Video Game 'Nevermind' Uses Apple Watch to Make Pulse-Pounding a Bad Move

Wearable devices and emotional recognition make a scary game scarier.

The horror video game Nevermind wants to get intimate with your wrists. It will soon be able to use the Apple Watch to sense players’ pulses. If you’re wondering why a game might want to know how fast your heart is beating, that’s Nevermind’s hook — it uses biofeedback principles to get scarier and tougher the more stressed you are. It’s like Frank Herbert’s “fear is the mind-killer” mantra, but with digital corpses hanging from trees.

In release notes on Tuesday, Nevermind developers Flying Mollusk also said the game supports “emotion-sensing software.” With this program, a webcam monitors faces for changes in facial expressions and attempts to interpret these as emotion. The Apple Watch complements the emotional switches with physiology.

Nevermind/Flying Mollusk

There’s some evidence that Apple Watch can tell when you’re in a state of higher arousal, cognitively speaking. When Tom’s Guide compared the wearable with medical electrodes, the Watch did middling-to-good, with the caveat it works best when strapped so tight it digs into your flesh. But, presumably, for a game like Nevermind the change in heart rate is more important than accurate readings.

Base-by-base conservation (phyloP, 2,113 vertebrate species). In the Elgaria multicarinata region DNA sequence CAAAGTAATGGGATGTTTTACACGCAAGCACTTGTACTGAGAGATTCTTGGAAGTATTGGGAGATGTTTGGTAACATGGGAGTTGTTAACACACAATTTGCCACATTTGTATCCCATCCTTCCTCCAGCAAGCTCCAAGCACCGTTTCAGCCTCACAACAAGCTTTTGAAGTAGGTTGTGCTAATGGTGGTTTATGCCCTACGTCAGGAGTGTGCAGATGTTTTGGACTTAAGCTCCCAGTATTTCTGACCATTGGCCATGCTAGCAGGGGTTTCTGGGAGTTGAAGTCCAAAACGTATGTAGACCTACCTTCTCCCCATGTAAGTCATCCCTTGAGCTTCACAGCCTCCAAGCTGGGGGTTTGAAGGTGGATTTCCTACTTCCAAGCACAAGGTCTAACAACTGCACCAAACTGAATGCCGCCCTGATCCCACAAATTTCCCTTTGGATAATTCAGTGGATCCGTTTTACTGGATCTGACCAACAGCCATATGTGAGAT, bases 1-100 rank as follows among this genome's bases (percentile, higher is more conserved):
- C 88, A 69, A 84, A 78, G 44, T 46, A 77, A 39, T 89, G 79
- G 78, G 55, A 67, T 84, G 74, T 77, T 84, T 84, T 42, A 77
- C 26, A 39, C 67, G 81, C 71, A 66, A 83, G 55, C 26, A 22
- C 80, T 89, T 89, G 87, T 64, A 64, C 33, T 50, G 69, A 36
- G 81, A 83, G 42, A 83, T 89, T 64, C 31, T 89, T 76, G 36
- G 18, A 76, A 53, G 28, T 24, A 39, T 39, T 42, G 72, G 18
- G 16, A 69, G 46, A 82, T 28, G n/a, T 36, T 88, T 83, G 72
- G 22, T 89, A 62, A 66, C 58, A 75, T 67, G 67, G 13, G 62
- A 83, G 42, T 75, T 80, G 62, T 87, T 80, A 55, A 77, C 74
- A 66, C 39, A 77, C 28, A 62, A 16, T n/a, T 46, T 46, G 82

Using facial analysis to determine emotion has been on computer scientists’ minds since the turn of this century.

The software that Nevermind uses is the same software that debuted at the 2013 Super Bowl to tailor advertisements based on viewer expressions. Created by a company called Affectiva, the program stems from academic investigations into emotional recognition and autism.

Nevermind was released in October, and has continued integrating new sensors. Players speak less than fondly of the game’s 3-hour length but totally grok the psychological biofeedback concept.

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